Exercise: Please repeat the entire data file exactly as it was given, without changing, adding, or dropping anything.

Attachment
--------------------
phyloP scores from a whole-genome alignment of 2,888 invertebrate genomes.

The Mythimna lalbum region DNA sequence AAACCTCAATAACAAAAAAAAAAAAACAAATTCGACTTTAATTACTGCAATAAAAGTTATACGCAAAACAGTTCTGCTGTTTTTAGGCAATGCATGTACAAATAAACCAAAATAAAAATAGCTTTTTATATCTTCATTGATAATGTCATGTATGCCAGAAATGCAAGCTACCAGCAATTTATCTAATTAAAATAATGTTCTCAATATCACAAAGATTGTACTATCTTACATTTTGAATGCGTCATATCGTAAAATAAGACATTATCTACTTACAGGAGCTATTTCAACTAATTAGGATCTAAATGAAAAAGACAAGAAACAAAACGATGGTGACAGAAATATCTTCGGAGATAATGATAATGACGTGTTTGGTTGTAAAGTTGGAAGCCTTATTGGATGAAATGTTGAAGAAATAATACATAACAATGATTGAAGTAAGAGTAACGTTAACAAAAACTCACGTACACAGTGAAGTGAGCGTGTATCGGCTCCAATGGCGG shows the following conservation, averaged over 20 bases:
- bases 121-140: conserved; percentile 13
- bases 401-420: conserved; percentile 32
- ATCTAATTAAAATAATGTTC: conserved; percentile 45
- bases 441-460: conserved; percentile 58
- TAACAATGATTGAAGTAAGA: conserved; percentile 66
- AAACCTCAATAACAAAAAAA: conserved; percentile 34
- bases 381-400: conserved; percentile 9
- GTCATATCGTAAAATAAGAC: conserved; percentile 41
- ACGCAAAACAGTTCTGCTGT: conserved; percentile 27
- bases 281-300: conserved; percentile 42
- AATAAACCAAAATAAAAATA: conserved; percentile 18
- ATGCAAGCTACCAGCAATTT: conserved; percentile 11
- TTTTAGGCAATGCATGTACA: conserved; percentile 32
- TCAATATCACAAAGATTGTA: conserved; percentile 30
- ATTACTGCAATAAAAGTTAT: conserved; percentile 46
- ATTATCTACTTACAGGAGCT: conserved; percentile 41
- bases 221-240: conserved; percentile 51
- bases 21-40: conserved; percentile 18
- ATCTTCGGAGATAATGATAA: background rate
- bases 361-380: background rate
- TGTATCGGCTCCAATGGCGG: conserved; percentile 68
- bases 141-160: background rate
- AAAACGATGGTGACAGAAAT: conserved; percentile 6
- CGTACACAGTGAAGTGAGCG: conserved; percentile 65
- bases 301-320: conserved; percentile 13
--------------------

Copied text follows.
phyloP scores from a whole-genome alignment of 2,888 invertebrate genomes.

The Mythimna lalbum region DNA sequence AAACCTCAATAACAAAAAAAAAAAAACAAATTCGACTTTAATTACTGCAATAAAAGTTATACGCAAAACAGTTCTGCTGTTTTTAGGCAATGCATGTACAAATAAACCAAAATAAAAATAGCTTTTTATATCTTCATTGATAATGTCATGTATGCCAGAAATGCAAGCTACCAGCAATTTATCTAATTAAAATAATGTTCTCAATATCACAAAGATTGTACTATCTTACATTTTGAATGCGTCATATCGTAAAATAAGACATTATCTACTTACAGGAGCTATTTCAACTAATTAGGATCTAAATGAAAAAGACAAGAAACAAAACGATGGTGACAGAAATATCTTCGGAGATAATGATAATGACGTGTTTGGTTGTAAAGTTGGAAGCCTTATTGGATGAAATGTTGAAGAAATAATACATAACAATGATTGAAGTAAGAGTAACGTTAACAAAAACTCACGTACACAGTGAAGTGAGCGTGTATCGGCTCCAATGGCGG shows the following conservation, averaged over 20 bases:
- bases 121-140: conserved; percentile 13
- bases 401-420: conserved; percentile 32
- ATCTAATTAAAATAATGTTC: conserved; percentile 45
- bases 441-460: conserved; percentile 58
- TAACAATGATTGAAGTAAGA: conserved; percentile 66
- AAACCTCAATAACAAAAAAA: conserved; percentile 34
- bases 381-400: conserved; percentile 9
- GTCATATCGTAAAATAAGAC: conserved; percentile 41
- ACGCAAAACAGTTCTGCTGT: conserved; percentile 27
- bases 281-300: conserved; percentile 42
- AATAAACCAAAATAAAAATA: conserved; percentile 18
- ATGCAAGCTACCAGCAATTT: conserved; percentile 11
- TTTTAGGCAATGCATGTACA: conserved; percentile 32
- TCAATATCACAAAGATTGTA: conserved; percentile 30
- ATTACTGCAATAAAAGTTAT: conserved; percentile 46
- ATTATCTACTTACAGGAGCT: conserved; percentile 41
- bases 221-240: conserved; percentile 51
- bases 21-40: conserved; percentile 18
- ATCTTCGGAGATAATGATAA: background rate
- bases 361-380: background rate
- TGTATCGGCTCCAATGGCGG: conserved; percentile 68
- bases 141-160: background rate
- AAAACGATGGTGACAGAAAT: conserved; percentile 6
- CGTACACAGTGAAGTGAGCG: conserved; percentile 65
- bases 301-320: conserved; percentile 13